An Economic NATO: A New Alliance for a New Global Order

As the United States and European Union begin negotiations in earnest to establish a robust Transatlantic Trade and Investment Partnership, C. Boyden Gray argues in a new Atlantic Council issue brief that the two sides should seek the most comprehensive agreement possible. Given the relative weakness of the recovery in the aftermath of the financial crisis, opening trade and establishing common regulatory standards provides both Europe and the United States with a viable path towards strong, sustainable economic growth. 

In the aftermath of World War II, the greatest concern facing the United States and its European allies was restraining the Soviet Union and preventing the spread of communism. Cooperation on military security was paramount, and the United States and Europe rose to the challenge by creating NATO, a new type of multilateral defense agreement. Once again, the transatlantic relationship is at a new and perilous crossroads. But now it is economic, rather than military security that is at risk. Crisis grips the economies of Europe, just as the United States, mired in historic levels of unemployment in the wake of the 2008 recession, is rethinking its strategic priorities and place in the world. As before, fears mount concerning the future of liberal democracy and Western capitalism. The question is whether transatlantic cooperation will again rise to the challenge.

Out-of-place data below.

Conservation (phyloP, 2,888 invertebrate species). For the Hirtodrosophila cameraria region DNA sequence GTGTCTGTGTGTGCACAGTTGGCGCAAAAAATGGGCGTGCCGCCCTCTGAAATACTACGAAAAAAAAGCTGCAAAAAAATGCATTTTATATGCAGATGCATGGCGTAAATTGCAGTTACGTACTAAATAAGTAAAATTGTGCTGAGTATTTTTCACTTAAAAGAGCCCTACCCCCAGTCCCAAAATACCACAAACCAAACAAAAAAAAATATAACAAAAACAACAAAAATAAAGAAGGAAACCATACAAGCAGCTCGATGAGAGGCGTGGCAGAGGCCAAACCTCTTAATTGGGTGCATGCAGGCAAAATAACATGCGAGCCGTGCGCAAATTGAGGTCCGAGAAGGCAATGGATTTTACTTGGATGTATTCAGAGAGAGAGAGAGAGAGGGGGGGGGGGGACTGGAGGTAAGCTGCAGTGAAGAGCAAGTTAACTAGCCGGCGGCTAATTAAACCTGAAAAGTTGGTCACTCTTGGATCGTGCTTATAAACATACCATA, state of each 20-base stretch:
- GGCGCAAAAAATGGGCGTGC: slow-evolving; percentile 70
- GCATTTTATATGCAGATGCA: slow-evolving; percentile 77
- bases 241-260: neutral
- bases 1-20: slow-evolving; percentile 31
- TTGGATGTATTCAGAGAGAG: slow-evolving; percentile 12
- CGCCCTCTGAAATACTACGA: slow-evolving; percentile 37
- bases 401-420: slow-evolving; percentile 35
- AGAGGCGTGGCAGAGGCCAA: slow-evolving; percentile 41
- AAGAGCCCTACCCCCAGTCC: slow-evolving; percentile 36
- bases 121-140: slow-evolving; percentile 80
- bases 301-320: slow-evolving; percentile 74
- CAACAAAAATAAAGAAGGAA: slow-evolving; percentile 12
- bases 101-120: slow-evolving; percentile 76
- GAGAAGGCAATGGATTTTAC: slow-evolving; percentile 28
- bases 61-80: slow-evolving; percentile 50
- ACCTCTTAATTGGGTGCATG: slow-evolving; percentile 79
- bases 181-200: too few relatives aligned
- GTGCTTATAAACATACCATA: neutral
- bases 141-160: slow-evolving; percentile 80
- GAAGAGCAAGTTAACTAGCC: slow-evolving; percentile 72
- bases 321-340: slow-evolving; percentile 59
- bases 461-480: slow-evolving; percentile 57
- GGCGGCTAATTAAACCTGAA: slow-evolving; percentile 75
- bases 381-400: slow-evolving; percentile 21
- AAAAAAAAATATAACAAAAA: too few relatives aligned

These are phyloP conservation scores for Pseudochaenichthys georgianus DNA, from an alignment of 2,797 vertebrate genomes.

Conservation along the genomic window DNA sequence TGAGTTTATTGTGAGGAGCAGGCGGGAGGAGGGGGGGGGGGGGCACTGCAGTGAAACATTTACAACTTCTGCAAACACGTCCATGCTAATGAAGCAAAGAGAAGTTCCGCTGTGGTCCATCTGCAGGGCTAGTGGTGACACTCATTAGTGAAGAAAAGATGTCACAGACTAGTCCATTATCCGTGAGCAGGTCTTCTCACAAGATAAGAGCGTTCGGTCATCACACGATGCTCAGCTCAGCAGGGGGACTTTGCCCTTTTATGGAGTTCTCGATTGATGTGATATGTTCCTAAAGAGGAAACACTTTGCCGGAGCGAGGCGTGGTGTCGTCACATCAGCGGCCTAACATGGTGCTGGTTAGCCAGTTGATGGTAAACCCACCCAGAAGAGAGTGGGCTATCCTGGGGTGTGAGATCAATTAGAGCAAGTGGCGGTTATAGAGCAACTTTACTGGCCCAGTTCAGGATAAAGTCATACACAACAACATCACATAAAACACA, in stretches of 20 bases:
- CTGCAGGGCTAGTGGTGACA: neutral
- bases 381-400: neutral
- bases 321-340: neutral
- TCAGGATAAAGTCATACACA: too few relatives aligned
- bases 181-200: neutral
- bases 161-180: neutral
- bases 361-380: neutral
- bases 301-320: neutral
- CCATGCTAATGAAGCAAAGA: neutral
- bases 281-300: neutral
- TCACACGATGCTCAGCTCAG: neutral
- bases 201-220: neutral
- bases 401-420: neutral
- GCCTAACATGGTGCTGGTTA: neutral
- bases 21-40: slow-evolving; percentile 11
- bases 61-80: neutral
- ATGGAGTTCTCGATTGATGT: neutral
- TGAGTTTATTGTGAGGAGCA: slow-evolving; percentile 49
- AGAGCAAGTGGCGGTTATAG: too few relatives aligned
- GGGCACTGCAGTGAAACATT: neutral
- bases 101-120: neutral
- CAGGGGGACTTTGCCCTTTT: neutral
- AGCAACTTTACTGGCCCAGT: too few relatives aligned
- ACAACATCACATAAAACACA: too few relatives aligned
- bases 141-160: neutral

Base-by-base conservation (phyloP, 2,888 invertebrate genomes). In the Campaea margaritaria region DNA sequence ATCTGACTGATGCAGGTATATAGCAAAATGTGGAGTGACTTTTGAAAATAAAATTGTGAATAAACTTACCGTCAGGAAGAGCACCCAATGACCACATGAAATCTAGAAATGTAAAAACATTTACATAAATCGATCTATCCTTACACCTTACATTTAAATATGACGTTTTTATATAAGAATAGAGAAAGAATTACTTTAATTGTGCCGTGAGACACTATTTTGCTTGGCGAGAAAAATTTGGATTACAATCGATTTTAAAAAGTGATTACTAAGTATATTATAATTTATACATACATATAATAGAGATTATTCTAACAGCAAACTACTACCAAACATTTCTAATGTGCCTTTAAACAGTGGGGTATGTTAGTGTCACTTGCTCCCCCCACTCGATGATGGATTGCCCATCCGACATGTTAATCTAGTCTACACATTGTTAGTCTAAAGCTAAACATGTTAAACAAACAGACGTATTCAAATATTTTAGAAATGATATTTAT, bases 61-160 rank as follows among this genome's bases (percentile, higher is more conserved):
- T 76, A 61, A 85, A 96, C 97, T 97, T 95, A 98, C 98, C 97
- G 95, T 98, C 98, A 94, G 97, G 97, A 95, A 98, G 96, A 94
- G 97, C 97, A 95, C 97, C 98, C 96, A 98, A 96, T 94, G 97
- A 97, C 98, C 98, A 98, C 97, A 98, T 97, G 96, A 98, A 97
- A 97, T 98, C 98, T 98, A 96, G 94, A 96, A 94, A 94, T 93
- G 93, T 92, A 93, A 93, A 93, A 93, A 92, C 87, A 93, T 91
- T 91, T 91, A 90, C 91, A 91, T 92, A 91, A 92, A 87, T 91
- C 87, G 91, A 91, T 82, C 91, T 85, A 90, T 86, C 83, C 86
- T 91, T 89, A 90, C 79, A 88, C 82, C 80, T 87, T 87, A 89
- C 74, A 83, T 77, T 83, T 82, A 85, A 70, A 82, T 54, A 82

The stakes could not be higher. Unless the United States and Europe make a concerted, focused, and intensive effort to meet the challenges of the post-recession era together, they risk ceding to rising powers their economic and political influence in ways that could undermine global stability, as well as their long term prosperity and values. The United States and Europe need to reimagine their relationship, engaging strategically to manage the greatest shift of economic and military power since the 19th century. 

In order to promote a return to a flourishing economy, we need to focus on aligning US and European regulatory frameworks in order to attain greater inter-operability through increased cooperation, mutual recognition, or convergence. As a result, in today’s paradigm, we do not simply need a “free trade agreement.” We need a new type of agreement—an “Economic NATO”—that will eliminate barriers to economic growth and spur creativity and investment both domestically and across the Atlantic. Political and economic realities have provided the US and Europe with a unique opportunity for significant progress, we must not miss this historic moment. 

C. Boyden Gray is a founding partner of Boyden Gray & Associates PLLC, a law firm specializing in appellate, energy, and financial regulatory law. He is a former US ambassador to the European Union and a former chair of the American Bar Association’s Section of Administrative Law and Regulatory Practice. He currently serves on the Atlantic Council’s Board of Directors.